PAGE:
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Please use this identifier to cite or link to this item: http://hdl.handle.net/2262/63817

Title: How does the brain deal with cumulative stress? A review with focus on developmental stress, HPA axis function and hippocampal structure in humans
Author: FRODL, THOMAS
O'KEANE, VERONICA
Sponsor: 
Name Grant Number
SFI/07/SK/B1214C

Author's Homepage: http://people.tcd.ie/frodlt
http://people.tcd.ie/vokeane
Keywords: Neuroscience
Major depressive disorder
Stress
cortisol
MRI
hippocampus
childhood maltreatment
dexamethason suppression test
DST
CAR
Issue Date: 2012
Publisher: Elsevier
Citation: Thomas Frodl, Veronica O Keane, How does the brain deal with cumulative stress? A review with focus on developmental stress, HPA axis function and hippocampal structure in humans, Neurobiology of Disease, 2012
Series/Report no.: Neurobiology of Disease;
Abstract: There is evidence that excessive stress exposure of the brain, mediated through the neurotoxic effects of cortisol and possibly neuroinflammation, causes damage to brain structure and function: the glucocorticoid cascade hypothesis. Functional changes of hypothalamic-pituitary-adrenal (HPA) axis as well as alterations in brain structures like the hippocampus have been consistently reported in major depression. However, there has not been a lot of emphasis on bringing findings from studies on early childhood stress, HPA axis functioning and hippocampal imaging together. This is the subject for this systematic review of the literature on how developmental stress, specifically childhood maltreatment, may impact on HPA axis function and hippocampal structure. We will also review the literature on the relationship between HPA axis function and hippocampal volume in healthy, depressed and other disease states. There is evidence that prenatal stress and childhood maltreatment is associated with an abnormally developing HPA system, as well as hippocampal volume reduction. Smaller hippocampal volumes are associated with increased cortisol secretion during the day. We conclude that a model integrating childhood maltreatment, cortisol abnormalities and hippocampal volume may need to take other factors into account, such as temperament, genetics or the presence of depression; to provide a cohesive explanation of all the findings. Finally, we have to conclude that the cascade hypothesis, mainly based on preclinical studies, has not been translated enough into humans. While there is evidence that early life maltreatment results in structural hippocampal changes and these are in turn more prominent in subjects with higher continuous cortisol secretion it is less clear which role early life maltreatment plays in HPA axis alteration.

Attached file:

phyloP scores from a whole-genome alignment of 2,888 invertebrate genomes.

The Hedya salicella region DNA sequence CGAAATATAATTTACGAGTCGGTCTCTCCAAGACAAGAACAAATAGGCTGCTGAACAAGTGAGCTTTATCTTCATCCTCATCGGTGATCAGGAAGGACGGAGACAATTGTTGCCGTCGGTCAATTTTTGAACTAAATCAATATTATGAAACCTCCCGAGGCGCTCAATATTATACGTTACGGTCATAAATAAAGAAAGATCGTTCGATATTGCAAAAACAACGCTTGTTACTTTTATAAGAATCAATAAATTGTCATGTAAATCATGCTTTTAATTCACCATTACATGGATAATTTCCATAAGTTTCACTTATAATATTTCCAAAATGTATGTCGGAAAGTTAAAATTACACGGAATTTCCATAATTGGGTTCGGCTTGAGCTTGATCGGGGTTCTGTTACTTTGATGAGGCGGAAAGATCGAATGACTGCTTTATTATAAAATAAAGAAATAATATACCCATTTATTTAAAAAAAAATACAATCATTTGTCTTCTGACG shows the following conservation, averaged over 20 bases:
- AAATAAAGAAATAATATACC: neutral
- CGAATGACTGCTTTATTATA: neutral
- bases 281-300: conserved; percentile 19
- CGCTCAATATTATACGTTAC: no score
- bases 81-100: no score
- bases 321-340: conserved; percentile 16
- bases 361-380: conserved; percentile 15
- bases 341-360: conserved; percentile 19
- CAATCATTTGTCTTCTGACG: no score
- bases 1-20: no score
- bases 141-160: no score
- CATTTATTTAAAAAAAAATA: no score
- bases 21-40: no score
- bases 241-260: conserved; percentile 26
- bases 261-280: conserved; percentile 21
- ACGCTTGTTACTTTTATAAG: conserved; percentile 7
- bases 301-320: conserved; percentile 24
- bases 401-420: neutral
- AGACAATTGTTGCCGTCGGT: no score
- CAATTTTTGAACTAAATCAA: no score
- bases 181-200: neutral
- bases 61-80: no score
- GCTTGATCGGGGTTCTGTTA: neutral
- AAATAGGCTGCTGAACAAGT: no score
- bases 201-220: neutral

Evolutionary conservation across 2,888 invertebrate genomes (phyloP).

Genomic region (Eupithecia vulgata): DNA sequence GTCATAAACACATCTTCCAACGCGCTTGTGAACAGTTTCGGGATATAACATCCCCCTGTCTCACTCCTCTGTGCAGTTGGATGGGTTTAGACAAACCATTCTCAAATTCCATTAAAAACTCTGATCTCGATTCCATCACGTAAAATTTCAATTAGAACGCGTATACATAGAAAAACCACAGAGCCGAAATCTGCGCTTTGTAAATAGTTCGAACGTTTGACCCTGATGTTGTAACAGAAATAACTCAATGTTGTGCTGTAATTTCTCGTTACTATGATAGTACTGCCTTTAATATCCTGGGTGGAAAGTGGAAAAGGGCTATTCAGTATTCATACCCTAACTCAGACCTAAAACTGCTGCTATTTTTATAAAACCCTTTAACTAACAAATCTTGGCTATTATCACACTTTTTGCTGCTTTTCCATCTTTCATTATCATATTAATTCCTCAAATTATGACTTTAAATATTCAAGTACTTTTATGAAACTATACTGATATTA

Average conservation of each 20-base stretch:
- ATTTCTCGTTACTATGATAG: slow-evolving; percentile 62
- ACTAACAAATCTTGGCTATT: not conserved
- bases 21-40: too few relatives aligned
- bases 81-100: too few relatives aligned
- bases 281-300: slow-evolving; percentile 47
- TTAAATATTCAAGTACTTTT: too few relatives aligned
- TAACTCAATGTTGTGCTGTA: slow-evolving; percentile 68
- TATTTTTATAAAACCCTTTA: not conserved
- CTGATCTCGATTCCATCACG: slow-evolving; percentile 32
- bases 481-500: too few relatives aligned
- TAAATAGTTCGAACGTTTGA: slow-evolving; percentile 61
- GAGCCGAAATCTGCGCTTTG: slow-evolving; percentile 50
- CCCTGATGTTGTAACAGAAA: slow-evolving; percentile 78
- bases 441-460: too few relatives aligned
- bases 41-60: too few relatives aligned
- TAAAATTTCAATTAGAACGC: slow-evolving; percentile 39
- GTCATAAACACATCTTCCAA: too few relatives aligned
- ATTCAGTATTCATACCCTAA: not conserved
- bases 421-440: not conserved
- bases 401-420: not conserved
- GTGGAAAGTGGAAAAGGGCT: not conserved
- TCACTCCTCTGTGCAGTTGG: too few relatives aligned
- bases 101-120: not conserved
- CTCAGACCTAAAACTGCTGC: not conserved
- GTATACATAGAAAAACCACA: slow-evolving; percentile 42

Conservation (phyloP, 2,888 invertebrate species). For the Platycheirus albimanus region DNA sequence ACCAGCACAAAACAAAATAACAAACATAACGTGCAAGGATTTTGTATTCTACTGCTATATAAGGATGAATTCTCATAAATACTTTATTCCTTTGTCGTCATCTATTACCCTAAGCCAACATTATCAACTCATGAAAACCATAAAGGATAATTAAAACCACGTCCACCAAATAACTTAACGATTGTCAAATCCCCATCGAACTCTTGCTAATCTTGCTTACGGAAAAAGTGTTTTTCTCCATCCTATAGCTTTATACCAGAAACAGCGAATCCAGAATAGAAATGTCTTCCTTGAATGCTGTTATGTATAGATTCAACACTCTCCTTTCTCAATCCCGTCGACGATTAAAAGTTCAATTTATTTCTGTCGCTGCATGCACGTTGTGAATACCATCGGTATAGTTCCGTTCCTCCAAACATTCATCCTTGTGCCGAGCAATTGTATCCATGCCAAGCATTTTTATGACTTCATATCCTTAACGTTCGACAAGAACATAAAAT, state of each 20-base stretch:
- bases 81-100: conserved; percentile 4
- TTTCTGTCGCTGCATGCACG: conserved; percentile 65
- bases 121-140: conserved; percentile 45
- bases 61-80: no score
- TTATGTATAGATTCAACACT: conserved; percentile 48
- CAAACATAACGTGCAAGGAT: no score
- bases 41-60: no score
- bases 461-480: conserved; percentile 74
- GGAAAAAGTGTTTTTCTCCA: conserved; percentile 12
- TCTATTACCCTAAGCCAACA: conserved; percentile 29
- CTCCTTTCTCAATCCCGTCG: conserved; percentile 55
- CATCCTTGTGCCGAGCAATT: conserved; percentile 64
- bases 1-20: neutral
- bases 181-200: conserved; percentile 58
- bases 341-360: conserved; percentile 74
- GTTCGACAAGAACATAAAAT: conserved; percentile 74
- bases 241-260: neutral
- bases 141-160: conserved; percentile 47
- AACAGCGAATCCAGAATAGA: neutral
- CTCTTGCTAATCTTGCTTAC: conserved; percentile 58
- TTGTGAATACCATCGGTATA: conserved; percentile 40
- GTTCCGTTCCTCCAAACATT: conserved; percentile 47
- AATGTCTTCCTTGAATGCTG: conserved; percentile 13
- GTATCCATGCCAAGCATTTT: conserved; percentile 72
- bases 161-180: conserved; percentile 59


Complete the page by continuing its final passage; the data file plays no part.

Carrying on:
Description: IN_PRESS
URI: http://hdl.handle.net/2262/63817
Related links: http://dx.doi.org/10.1016/j.nbd.2012.03.012
Appears in Collections:Psychiatry (Scholarly Publications)

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